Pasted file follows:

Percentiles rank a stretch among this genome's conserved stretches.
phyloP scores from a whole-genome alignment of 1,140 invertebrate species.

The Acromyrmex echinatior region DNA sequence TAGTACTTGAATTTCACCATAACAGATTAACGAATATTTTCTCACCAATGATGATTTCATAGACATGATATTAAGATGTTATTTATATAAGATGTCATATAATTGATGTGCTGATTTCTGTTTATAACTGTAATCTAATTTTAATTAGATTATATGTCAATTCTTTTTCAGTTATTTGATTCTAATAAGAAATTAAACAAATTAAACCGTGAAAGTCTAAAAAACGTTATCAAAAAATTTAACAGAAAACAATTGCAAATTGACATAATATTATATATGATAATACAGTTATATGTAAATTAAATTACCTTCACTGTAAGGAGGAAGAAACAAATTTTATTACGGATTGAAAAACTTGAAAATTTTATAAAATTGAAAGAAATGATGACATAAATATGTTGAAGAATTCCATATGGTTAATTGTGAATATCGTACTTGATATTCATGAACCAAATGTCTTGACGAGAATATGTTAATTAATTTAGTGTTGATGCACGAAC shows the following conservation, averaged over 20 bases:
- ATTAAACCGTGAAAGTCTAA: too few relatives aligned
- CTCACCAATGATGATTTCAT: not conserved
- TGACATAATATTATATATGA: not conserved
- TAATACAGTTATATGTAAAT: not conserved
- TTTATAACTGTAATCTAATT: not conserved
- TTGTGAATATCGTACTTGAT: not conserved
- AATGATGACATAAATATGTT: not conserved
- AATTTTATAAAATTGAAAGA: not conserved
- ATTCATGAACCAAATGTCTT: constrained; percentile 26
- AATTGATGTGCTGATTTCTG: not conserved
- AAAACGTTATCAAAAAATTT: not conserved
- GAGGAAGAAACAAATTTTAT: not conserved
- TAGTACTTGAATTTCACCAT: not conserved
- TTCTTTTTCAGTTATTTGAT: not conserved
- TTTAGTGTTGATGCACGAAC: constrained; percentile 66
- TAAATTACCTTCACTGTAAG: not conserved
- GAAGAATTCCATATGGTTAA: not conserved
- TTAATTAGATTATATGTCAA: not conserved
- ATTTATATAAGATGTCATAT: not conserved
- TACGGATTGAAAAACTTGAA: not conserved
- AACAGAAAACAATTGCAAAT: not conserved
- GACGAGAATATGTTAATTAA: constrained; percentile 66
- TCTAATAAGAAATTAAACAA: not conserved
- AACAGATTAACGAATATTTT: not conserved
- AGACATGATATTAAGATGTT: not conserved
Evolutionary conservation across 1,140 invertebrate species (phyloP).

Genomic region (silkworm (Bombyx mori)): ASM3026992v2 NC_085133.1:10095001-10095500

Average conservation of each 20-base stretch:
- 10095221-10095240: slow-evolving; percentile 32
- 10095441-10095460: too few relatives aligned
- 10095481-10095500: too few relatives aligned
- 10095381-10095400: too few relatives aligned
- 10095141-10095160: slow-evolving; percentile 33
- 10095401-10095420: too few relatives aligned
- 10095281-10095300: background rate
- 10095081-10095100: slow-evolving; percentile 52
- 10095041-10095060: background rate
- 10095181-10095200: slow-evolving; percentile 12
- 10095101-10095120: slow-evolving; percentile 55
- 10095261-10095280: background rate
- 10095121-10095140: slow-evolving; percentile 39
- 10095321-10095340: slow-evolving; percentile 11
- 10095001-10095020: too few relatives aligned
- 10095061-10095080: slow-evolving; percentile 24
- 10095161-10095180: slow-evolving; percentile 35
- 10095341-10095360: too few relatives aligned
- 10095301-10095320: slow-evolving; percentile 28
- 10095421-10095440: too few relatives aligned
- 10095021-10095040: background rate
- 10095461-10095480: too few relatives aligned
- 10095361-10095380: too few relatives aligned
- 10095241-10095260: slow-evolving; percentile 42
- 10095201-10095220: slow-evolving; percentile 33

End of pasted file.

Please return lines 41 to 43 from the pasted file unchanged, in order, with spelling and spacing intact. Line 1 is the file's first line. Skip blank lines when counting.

- 10095181-10095200: slow-evolving; percentile 12
- 10095101-10095120: slow-evolving; percentile 55
- 10095261-10095280: background rate